6 Mar 1848 standing into the land, near Cape Mensurada, at about seven in the morning, a schooner appeared in sight, and from her endeavours to escape, left no doubt of the illegality of her trade. Between the land and sea breeze, which set in about eleven, it was nearly a calm, with light variable airs. The chase took advantage of this to lighten, and casks, boats, planks, everything that could be, was thrown over-board ; after eleven, the run was very exciting, and the schooner making for the land : presently, she took in her studding sails, and hauled to the wind. In shore, lay at anchor a man-of-war, and in the course of a short time the chase was joined by H.M.S. Rapid, and her yawl, making now four in all. Finding the Bonetta too close on her, the schooner again bore away, and by sunset (the Rapid, a long way astern), we were both under all sail, running before the wind. She appeared almost in our grasp, when a tornado took all aback ; every rope being manned, our sail came in, and running off the land, we lost sight of our chase before eight o'clock.
At half-past nine, when all but the watch were in bed, a most severe shock was felt by all ; one of the watch without orders to do so, sprang to the lead, and in answer to the question, why he did so, declared, as did the whole watch, that the ship was on shore. Some below were completely thrown out of their beds; no bottom was found, and the ship was, at least, fifteen miles from land.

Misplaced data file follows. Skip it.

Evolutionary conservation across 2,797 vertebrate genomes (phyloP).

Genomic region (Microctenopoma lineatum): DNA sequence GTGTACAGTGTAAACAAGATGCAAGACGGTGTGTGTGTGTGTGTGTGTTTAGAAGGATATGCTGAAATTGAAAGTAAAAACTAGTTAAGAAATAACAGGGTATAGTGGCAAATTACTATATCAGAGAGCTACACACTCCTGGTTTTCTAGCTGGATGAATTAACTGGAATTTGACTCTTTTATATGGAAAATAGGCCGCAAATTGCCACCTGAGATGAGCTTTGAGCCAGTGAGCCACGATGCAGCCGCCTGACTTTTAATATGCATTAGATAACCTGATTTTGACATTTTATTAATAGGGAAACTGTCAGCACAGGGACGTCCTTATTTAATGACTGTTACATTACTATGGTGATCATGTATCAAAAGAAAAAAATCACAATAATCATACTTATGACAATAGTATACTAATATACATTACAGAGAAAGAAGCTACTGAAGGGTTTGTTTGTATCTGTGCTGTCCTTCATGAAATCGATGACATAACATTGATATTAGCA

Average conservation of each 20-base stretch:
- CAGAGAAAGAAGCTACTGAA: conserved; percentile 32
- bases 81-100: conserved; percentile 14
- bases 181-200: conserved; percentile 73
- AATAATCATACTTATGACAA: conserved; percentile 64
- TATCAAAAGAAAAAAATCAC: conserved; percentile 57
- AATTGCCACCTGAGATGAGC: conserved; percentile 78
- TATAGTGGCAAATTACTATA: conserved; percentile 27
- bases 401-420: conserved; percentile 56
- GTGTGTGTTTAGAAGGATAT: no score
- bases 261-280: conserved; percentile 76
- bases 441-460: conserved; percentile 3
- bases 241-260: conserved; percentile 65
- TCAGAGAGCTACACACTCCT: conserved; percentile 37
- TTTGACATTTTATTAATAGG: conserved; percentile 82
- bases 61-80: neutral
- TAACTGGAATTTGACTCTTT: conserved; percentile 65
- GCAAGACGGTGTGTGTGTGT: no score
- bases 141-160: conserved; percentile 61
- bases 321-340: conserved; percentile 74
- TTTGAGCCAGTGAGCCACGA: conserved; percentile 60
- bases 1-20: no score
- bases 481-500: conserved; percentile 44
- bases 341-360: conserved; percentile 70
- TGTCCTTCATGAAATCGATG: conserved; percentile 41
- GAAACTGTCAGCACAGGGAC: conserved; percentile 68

It might have been the shock of an earthquake.
Could it have been the sinking hull of the lightened schooner? with thanks to the book Six Months Service in the African Blockade, by Lt. Fred. E. Forbes

Jun-Jul 1848 Off the Slave Coast (Sierra Leone). See the vessel Amphitrite for article from the Morning Chronicle, for 11 Sep 1848.

6 Nov 1848 detained the Brazilian slave schooner Diligencia / Diligência, which was sent to the Vice-Admiralty Court at Sierra Leone and was condemned, date unknown.

20 Dec 1848 Coast of Africa.

Jun / Jul 1852 Expected Hong Kong